Japanese people are in the tradition of brushing their teeth directly after meals (or at least lunch). This will happen in the workplace, too. After lunch at school, literally everyone will be at a sink brushing away; which is why they have so many long stainless steel sink areas.

Some Westerners, not being in the habit of doing this, have received less-than-polite comments from co-workers.

BUT, there is a general consensus amongst Western dentists that this practice is bad for the enamel of your teeth. Read on before making your own mind up.
A brief search on Google will provide a seemingly endless list of sites advising against brushing right after meals. It seems that the process of chewing and swallowing foods, especially those with high acidity, naturally weakens the enamel layer of your teeth. Brushing during this weakened phase will gradually remove that enamel.

Dentists seem to say that after an hour, enamel will have re-hardened to a stage at which it is safe to brush.

One thing I wasn't aware of before my "brief search on Google" was that in addition to this danger, brushing your teeth more than twice a day is at best unnecessary, at worst harmful to your teeth and gums. Prolonged exposure to brushing will, again, wear away the enamel.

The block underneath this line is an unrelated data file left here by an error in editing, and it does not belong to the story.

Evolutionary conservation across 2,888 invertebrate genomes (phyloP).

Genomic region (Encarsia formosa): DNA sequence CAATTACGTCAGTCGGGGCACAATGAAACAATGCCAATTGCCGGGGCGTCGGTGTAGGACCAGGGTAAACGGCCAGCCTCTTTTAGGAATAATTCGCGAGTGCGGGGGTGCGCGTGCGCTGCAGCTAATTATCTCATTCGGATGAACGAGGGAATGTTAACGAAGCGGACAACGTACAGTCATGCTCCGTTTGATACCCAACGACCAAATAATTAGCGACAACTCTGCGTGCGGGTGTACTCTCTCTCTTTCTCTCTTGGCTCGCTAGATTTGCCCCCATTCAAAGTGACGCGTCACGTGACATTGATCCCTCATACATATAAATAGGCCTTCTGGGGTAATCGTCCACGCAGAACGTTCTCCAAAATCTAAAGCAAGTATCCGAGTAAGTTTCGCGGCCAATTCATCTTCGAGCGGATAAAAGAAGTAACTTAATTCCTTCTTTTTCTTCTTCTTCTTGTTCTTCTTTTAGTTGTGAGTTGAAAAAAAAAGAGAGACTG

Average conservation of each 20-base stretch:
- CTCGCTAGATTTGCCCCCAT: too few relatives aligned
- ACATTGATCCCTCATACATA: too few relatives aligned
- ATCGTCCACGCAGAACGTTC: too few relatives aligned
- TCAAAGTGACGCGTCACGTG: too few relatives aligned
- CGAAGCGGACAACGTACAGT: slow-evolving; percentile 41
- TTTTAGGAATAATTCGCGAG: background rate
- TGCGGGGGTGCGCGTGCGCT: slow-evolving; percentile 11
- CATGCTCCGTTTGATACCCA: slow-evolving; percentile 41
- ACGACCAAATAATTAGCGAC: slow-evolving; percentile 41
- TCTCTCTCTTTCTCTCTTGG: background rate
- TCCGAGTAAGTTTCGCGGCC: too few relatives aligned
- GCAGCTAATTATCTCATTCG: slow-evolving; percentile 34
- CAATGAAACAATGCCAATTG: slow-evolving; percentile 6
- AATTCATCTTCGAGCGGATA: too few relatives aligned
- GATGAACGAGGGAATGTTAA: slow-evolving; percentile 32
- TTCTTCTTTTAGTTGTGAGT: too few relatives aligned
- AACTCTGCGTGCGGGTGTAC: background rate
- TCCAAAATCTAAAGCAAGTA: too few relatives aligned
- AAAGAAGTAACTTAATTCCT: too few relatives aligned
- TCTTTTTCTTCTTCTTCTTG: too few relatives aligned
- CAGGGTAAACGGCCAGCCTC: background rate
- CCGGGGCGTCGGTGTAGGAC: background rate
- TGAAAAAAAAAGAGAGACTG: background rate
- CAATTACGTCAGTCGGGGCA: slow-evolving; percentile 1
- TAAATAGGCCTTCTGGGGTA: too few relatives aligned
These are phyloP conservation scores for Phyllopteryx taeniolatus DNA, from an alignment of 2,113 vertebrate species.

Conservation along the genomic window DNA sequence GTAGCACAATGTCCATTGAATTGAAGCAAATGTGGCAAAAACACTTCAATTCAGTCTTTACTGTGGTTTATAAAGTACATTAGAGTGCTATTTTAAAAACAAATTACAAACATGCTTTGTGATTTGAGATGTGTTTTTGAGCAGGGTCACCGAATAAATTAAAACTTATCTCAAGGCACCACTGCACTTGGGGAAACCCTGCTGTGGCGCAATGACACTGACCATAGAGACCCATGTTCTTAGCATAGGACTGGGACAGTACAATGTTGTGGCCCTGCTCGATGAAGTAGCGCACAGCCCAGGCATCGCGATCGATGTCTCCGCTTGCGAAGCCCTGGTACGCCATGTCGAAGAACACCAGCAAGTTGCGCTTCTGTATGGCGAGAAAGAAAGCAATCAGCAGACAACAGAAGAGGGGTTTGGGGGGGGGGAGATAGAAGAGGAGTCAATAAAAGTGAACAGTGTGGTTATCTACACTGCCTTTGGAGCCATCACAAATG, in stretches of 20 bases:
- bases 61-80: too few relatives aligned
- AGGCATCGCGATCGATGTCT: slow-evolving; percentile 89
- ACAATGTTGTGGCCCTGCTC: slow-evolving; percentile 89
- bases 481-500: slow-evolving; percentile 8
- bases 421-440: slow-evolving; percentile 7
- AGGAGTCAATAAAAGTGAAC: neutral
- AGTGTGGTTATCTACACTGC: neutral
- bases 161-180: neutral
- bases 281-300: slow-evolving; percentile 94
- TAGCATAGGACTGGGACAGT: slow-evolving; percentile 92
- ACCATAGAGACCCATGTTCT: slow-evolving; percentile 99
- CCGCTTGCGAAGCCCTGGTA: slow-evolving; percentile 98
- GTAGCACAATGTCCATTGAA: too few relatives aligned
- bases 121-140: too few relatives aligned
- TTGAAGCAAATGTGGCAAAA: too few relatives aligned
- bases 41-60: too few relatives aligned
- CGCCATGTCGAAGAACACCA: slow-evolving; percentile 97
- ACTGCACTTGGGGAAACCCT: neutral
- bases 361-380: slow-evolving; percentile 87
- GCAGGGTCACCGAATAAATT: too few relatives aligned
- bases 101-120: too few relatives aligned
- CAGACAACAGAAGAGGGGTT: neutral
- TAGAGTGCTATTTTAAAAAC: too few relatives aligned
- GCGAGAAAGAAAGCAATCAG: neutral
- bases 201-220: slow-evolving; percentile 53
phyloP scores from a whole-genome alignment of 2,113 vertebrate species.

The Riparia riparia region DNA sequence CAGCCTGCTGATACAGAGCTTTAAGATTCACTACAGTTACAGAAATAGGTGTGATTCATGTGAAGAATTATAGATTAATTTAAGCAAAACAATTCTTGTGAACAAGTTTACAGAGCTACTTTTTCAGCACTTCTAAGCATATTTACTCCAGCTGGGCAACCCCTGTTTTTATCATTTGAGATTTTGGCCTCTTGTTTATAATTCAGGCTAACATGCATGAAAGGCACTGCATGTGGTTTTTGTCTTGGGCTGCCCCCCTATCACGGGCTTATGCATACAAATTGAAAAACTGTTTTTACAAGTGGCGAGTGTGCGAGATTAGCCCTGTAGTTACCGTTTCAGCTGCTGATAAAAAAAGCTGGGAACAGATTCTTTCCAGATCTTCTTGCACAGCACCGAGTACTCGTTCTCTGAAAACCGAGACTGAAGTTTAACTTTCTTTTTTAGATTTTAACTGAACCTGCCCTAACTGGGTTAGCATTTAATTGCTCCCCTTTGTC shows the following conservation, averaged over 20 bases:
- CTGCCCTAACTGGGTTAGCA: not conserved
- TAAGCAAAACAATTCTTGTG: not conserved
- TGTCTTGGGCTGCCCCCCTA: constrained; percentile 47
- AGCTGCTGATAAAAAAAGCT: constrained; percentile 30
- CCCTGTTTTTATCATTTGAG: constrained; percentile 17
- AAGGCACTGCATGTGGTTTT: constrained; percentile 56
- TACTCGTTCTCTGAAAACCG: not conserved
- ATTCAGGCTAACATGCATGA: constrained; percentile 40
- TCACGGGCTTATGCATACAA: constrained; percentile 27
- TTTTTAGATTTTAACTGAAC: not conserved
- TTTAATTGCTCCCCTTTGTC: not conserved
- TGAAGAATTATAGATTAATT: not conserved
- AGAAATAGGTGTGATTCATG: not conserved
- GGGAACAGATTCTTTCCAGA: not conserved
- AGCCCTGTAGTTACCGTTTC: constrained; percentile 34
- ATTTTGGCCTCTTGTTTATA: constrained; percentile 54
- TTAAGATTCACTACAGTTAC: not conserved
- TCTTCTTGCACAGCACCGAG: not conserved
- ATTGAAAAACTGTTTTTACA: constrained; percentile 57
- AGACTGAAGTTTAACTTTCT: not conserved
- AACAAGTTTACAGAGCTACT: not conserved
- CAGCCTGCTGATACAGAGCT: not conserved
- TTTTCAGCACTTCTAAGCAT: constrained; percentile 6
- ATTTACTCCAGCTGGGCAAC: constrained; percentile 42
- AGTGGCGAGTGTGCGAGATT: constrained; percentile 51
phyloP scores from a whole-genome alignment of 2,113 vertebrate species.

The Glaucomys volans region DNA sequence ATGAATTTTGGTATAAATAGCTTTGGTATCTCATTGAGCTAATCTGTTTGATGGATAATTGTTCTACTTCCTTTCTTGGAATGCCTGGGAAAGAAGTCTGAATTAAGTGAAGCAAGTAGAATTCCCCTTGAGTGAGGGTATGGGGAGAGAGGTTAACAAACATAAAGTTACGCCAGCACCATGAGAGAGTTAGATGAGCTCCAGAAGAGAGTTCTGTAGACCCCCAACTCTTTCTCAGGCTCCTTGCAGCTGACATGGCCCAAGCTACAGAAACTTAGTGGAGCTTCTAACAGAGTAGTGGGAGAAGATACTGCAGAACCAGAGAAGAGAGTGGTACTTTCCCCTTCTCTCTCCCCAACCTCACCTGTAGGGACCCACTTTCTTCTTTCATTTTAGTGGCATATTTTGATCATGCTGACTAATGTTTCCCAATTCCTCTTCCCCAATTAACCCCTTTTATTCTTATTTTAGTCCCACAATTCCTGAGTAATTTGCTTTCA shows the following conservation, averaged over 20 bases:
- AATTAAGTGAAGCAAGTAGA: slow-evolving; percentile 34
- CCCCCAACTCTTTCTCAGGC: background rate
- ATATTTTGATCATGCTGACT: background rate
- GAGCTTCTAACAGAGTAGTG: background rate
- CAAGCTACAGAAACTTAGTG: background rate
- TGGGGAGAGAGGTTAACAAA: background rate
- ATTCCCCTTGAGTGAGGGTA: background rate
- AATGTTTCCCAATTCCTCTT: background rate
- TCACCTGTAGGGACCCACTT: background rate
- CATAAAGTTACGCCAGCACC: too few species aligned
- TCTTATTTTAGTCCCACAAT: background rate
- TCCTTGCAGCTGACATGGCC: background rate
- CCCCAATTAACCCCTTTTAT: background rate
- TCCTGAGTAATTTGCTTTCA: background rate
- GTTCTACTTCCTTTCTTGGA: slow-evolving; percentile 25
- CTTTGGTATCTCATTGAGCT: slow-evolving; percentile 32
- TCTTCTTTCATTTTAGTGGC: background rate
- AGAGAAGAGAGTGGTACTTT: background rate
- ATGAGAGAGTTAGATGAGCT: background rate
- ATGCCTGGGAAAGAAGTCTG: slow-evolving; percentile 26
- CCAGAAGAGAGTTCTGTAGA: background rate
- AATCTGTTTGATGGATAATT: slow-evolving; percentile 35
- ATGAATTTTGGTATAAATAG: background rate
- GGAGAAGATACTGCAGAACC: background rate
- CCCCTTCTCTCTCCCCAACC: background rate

According to the link above, you should limit your brushing to two times a day, for around two minutes a time. You should also (though how you are going to calculate this without a ridiculous toothbrush is beyond me) apply a pressure of 150grams (confusingly referred to as the same as "holding an orange").

Well, now you know.

However, all of Japan seems to follow this practice. Who is to say they are wrong to do so? Many people who have worked with Japanese children will complain about the really horrible state of their (the children's) teeth, but how many of those have worked with children elsewhere and can compare the two?

One more thing which foreigners in Japan seem intent to mention is the lack of fluoride in Japanese toothpaste. Dentists generally recommend a fluoride-containing paste. However, the two stock responses to this are:
  1. Japanese toothpaste actually does contain fluoride, though the comparative ratios are not currently known (by me),
  2. There is an on-going debate about whether or not fluoride actually helps (quite well summarised here).
In any case, my philosophy here is if it ain't broke, don't fix it. I've never had a cavity brushing the "English way", and will happily continue doing so.


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